Even though your playing career ends tonight, I know you’ll still impact the game through whatever you decide to do. I hope you finally have the time to do all the other things you love and want to do, including playing golf and starting a family with your wife, Sarah. It might even be a great time to start campaigning for the position as the President of FIFA, or at least a spot on the board. I heard they have some availability. I also heard you wanted to change the world, but I think most can agree you’ve already done that. I guess you can always just do it in a different way the next time. We all know you’re capable of it. No matter what though, I can’t wait to see what other great things you have in store for the future, because greatness runs inside you.

Lastly, before your final game in your illustrious soccer career, I wanted to say thanks. Thanks for being a world class athlete. Thanks for having that “American mentality” and the drive to never quit, despite the odds. Thanks for accepting and embracing every role you’ve been asked to play. Thanks for motivating your teammates to succeed and giving them all the credit. Thanks for inspiring me, this nation, fans, and others throughout the years. Thanks for being true to yourself while in the spotlight and most importantly, thanks for being you, the GOAT, Abby Wambach.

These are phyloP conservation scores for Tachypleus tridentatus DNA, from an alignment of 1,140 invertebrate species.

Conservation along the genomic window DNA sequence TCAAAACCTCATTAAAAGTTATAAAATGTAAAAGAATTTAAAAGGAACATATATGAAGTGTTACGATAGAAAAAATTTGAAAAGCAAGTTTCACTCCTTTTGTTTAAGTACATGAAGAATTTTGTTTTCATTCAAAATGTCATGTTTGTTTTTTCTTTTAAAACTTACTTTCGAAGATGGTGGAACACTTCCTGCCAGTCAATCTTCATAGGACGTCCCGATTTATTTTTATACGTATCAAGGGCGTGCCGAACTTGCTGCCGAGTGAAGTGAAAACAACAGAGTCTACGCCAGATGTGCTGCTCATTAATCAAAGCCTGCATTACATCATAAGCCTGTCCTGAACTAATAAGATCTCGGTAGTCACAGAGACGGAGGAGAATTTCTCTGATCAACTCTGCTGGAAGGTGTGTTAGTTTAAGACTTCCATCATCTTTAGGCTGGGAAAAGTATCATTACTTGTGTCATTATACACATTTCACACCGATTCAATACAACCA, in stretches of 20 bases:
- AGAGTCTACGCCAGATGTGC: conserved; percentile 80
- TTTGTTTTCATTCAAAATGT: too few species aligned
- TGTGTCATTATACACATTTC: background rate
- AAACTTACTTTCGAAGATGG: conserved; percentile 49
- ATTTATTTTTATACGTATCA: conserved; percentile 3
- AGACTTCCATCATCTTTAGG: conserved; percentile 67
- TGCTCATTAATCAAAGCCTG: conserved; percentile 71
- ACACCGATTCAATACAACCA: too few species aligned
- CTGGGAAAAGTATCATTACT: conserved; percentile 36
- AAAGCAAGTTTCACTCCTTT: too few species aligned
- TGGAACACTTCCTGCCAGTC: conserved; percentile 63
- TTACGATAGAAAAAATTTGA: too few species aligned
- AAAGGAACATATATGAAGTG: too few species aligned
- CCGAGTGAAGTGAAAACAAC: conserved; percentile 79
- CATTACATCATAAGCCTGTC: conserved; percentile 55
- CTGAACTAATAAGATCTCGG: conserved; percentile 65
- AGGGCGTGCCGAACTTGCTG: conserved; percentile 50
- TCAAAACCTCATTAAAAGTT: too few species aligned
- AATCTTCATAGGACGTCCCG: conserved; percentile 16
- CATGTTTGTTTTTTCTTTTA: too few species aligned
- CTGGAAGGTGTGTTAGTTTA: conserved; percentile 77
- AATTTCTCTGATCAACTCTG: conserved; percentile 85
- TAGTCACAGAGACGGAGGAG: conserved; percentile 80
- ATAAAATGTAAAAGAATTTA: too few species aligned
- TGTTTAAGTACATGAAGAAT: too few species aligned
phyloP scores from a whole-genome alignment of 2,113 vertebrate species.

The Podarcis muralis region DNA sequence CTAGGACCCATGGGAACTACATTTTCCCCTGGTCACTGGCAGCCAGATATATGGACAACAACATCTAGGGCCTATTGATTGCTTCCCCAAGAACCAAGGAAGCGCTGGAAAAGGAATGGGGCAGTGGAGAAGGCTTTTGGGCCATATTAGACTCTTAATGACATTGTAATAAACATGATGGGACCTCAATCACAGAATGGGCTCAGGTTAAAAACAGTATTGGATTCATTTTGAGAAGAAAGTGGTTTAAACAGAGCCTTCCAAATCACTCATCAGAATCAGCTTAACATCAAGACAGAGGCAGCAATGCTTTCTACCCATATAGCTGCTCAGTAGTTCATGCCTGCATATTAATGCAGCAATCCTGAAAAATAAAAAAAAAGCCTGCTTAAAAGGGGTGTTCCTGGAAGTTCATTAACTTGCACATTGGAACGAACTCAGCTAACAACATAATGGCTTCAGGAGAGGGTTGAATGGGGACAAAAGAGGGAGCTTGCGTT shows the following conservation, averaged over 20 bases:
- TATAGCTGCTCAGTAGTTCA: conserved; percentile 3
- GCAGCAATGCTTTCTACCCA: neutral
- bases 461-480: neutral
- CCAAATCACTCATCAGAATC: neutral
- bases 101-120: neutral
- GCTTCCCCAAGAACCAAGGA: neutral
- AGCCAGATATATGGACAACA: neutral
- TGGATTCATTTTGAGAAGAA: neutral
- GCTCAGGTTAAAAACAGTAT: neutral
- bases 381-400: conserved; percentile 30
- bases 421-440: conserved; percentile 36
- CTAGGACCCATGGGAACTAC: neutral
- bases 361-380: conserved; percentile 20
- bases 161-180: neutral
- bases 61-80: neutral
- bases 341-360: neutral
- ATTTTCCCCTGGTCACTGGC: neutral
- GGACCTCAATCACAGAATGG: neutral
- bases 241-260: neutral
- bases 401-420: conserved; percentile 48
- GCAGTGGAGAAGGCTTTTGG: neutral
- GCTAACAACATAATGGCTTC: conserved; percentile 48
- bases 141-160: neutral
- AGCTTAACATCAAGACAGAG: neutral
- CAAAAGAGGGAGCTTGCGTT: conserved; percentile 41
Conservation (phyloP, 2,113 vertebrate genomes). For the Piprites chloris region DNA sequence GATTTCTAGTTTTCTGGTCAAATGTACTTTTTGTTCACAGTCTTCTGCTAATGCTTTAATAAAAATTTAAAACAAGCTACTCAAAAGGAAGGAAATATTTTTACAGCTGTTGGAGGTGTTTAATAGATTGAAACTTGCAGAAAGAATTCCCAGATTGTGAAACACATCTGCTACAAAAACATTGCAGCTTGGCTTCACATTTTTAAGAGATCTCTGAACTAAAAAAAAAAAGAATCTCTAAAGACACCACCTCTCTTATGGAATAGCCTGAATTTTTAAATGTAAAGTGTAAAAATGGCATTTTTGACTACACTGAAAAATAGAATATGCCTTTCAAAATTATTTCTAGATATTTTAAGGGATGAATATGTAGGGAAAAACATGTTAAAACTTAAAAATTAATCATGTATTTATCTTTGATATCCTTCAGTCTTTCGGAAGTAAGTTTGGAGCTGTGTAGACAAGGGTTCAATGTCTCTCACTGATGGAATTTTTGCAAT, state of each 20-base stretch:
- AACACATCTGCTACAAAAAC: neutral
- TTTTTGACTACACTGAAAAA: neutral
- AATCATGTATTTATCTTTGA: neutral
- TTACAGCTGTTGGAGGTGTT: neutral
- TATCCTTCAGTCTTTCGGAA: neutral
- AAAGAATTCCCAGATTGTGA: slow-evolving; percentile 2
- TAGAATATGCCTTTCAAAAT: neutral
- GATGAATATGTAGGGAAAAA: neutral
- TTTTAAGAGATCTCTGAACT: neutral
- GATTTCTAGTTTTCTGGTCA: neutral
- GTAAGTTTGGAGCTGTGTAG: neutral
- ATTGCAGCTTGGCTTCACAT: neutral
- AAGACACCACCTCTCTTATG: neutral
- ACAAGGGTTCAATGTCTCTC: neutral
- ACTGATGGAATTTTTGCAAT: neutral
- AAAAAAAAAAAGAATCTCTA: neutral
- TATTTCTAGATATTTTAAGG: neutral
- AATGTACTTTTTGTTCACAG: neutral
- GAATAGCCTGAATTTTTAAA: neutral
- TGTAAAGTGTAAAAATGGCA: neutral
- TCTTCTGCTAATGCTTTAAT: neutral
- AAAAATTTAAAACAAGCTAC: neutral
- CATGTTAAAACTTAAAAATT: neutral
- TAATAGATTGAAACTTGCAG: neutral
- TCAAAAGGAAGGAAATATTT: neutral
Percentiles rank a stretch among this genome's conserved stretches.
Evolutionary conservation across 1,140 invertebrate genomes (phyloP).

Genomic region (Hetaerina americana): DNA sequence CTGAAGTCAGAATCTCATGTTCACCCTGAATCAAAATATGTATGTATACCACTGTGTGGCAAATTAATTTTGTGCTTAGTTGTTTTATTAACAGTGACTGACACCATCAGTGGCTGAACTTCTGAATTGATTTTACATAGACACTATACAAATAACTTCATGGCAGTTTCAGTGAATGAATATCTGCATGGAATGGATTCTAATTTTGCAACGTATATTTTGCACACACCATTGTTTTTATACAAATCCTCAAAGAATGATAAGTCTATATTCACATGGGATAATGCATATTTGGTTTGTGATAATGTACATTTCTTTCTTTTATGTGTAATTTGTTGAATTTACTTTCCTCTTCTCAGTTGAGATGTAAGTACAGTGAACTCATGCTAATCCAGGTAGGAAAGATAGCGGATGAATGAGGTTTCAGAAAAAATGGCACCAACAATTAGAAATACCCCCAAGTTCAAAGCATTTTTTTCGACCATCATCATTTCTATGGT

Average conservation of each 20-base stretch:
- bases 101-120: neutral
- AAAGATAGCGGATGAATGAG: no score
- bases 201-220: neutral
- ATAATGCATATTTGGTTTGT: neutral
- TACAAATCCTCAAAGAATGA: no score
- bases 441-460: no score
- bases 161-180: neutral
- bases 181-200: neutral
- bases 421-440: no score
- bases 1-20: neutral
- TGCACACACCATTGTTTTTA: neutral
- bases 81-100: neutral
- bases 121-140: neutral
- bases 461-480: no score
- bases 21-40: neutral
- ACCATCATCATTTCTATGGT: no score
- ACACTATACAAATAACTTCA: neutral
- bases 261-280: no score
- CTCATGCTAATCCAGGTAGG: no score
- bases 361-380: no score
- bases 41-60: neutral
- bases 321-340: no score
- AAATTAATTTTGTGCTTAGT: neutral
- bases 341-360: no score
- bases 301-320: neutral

Sincerely,

An Inspired Fan

 

 

The Countdown Continues: USA vs. NZL Friendly

On Saturday, April 4th, the USWNT played New Zealand in a friendly match in front of a crowd of 35,817 at the home of the St. Louis Cardinals, Busch Stadium, in St. Louis, MO. The match ended in a 4-0 victory for the women who placed first at the Algarve Cup a little under a month ago. The first goal came at the 14th minute from U.S. defender, Meghan Klingenberg, off a half-volleyed strike from just outside the penalty box after New Zealand attempted to clear an Ali Krieger cross. The 1-0 lead stood at the half after the U.S. controlled the possession and play, but failed to finish a ton of scoring chances. In the second half, the U.S. cracked their lead wide open in a 6 minute span beginning with a curling shot from 16 yards out by defender, Lori Chalupny in the 76th minute. Two minutes later Julie Johnston headed home a Lauren Holiday free kick to put the U.S. up 3-0. Then in the 81st minute after helping to create a New Zealand turnover, Morgan Brian knocked in a through ball from Sydney Leroux into the lower left corner of the net putting away the match for the U.S.

The match was a very impressive effort for the USWNT. At the Algarve it seemed they improved with each game, but were still lacking in making that final pass to create scoring opportunities. This time the scoring chances were there. The only thing missing was the actual scoring. A few shots in the friendly went off the crossbar, post, or missed the net entirely. In particular the finishing from Alex Morgan wasn’t there. It seems she still isn’t back to to her reliable form from the injury she incurred a few months ago. She’s getting there though, believe me. I have no doubt by June she’ll be finishing those chances.